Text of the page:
A Race For The Brace by guest blogger Amy

I have Charcot-Marie-Tooth (CMT). It is a hereditary motor and sensory neuropathy condition – a form of neuropathy that can begin between childhood and young adulthood; characterized by weakness and atrophy (wasting or loss) of the muscles of the hands and lower legs; progression is slow and individuals affected can have a normal life span.

As a child I always knew I was different, but never really knew anything was wrong. I was always the last one picked in gym class, could never run a mile in the amount of time that is required to even pass gym. To this day I am sure that the teacher “fudged” my time just to get me out. I swear I ran the mile 20+ times and could never do it. I would trip on “air” and in band was told I wasn’t “rolling” my feet correct, but never thought that I was different.

I am sure at this point you are thinking to yourself, if this is hereditary surly my parents should have known what was going on. Well, I am adopted, so I have no medical information on my birth parents and since the adoption was closed there is no finding out about it. My parents told me as a young child I wore special shoes to help me learn to walk and all but no doctor they took me to know what was going on. CMT is not common and only Specialist know about it. I have walked into doctor’s office and had to explain to them what I have and what it does to me.

Amy with family

Let’s fast forward a few years. I remember my husband asking why I walked the way I did, but I didn’t really listen to him and he never made a big deal about it, he just thought I was a “band junkie”-funny thinking back about that now. So as I got older I started falling more for no reason. It was getting harder to lift my feet and I was tripping on even more air. After I had our daughter (who is now 9) he pushed for me to be seen by a doctor to try and help me- I wasn’t fond of this since I thought I was fine and he was making a big deal out of nothing, but I went. So, this is when all the poking and prodding began. I went to my Primary Care Physician who sent me for an MRI and after the review referred me to a Neurologist who then sent me for a Nerve Conduction Test. Let me tell you that is the most pain I have ever been in. They take little needles and poke them in your skin then send electrical volts to see if your nerves react and how fast. It’s done all over your body – I had bruises everywhere. After this was done I then had be referred to a Specialist at the Medical College of Georgia to finally be diagnosed.

I was then almost in shell shock; I had to start physical therapy and had to be fitted with a pair of custom AFO’s. – Ankle-Foot Orthosis, it is a type of short-leg Brace to help support a weak ankle and keep it from rolling side to side but allows the ankle to go forward and back. It can be made either from a very hard type of thermo-plastic or it can be made from steel and leather. – Mine are plastic.

While they have helped with my foot drop, I have started losing my balance due to the fact that they don’t support and help keep any muscles that I still have, they just keep wasting away. I recently found a brace called Helios®. They are made just for people with CMT. I had to submit a Video and see if I would even benefit from them. Waiting on the response back seemed like it was taking forever. When I got the email telling me I was a candidate to be fitted for these I was so happy. They will help with my balance and stability and speed of walking. Some people have even been able to jog again!!!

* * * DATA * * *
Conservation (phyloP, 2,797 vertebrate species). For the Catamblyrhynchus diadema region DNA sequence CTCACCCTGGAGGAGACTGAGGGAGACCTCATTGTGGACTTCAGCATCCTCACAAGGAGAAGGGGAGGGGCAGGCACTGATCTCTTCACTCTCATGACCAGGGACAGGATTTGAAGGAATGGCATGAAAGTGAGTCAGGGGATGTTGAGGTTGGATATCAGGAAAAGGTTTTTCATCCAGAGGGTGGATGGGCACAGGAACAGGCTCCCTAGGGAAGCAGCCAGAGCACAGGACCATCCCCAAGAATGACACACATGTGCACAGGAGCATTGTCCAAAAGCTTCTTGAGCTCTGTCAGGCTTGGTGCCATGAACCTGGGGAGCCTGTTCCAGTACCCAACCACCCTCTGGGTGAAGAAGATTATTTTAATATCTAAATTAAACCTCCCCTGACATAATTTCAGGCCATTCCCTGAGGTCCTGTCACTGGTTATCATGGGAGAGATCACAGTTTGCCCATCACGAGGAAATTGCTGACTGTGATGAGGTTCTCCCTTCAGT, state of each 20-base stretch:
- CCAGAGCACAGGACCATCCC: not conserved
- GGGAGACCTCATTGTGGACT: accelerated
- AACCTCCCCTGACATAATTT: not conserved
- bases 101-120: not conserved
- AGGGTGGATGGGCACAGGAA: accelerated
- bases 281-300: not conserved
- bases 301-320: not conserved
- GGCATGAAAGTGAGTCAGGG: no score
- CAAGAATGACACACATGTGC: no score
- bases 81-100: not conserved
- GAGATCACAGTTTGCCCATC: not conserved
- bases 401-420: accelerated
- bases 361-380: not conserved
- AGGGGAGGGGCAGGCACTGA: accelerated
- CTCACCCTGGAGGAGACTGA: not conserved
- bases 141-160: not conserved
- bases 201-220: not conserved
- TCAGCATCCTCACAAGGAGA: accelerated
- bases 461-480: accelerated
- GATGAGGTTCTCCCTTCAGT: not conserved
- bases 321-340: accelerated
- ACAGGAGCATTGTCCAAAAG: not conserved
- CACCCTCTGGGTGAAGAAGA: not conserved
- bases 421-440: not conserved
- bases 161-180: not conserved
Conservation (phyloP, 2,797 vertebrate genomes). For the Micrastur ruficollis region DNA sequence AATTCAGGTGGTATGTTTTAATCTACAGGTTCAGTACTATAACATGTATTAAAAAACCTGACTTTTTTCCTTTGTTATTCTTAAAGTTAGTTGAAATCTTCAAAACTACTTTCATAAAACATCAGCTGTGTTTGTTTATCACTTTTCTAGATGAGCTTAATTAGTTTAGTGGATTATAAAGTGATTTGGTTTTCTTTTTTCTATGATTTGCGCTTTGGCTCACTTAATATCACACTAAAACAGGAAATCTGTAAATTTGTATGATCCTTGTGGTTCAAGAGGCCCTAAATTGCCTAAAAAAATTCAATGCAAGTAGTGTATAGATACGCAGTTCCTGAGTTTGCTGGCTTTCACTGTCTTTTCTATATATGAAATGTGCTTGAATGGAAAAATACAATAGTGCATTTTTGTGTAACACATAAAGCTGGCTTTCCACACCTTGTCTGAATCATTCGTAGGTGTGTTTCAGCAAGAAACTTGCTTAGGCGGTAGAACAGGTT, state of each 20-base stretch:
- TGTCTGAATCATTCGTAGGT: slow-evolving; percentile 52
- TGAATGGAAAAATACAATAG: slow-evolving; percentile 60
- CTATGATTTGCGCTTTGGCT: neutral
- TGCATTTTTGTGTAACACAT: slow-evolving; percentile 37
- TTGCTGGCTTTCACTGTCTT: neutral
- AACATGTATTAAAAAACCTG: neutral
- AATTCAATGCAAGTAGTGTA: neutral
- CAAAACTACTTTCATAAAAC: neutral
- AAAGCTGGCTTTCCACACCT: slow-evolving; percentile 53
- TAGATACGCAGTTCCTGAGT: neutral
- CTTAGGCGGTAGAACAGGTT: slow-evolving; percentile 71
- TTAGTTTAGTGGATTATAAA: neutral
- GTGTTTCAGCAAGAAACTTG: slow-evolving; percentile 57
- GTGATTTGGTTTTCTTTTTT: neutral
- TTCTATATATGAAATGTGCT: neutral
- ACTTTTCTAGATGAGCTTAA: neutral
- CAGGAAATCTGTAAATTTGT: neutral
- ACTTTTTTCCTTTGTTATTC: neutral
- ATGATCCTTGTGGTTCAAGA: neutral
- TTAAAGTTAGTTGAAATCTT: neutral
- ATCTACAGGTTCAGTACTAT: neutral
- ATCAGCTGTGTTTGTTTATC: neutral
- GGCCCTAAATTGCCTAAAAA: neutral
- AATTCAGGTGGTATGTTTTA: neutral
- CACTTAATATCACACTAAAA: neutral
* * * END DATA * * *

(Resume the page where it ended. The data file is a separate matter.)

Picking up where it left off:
I am 29 and still have a lot of life left to live. I have 2 wonderful kids who need me and I want to be able to do as much as possible with them. Insurance will not pay for these since they are “not needed” in their eyes. They are made out of Carbon Fiber and Kevlar. They cost $13,000 for the pair. I know these would change the quality of my life and help me stay mobile for many years to come.

I would appreciate any donation!!!! Every penny counts.

This entry was posted in AFO, Charcot-Marie-Tooth disease, CMT, CMTA, fundraiser, Fundraising, Health CMT, leg braces, neuromuscular disease, peripheral neuropathy, personal stories and tagged , , , , , , , , , , . Bookmark the permalink.

6 Responses to A Race For The Brace by guest blogger Amy

  1. I hope you get your braces soon! I have similar issues with a medication that helps a lot with my CMT fatigue. Insurance says its not really necessary. So frustrating! CMT is very misunderstood. I am sending good thought for generous benefactors! 🙂


    • cmtny says:

      Lenka, it’s crazy how insurance companies think they know more about what is needed than doctors and patients. My insurance wouldn’t pay for my leg braces because they decided there was no proof that I needed them, no proof that they would improve my condition! Can you FB me with name of medicine for fatigue. I’m a pharmacist so many drugs come to mind, but I’d like to know which one works for you.


  2. Pingback: Thank You!! | A Race for the Brace

  3. Amy says:

    Thanks you for featuring me 🙂


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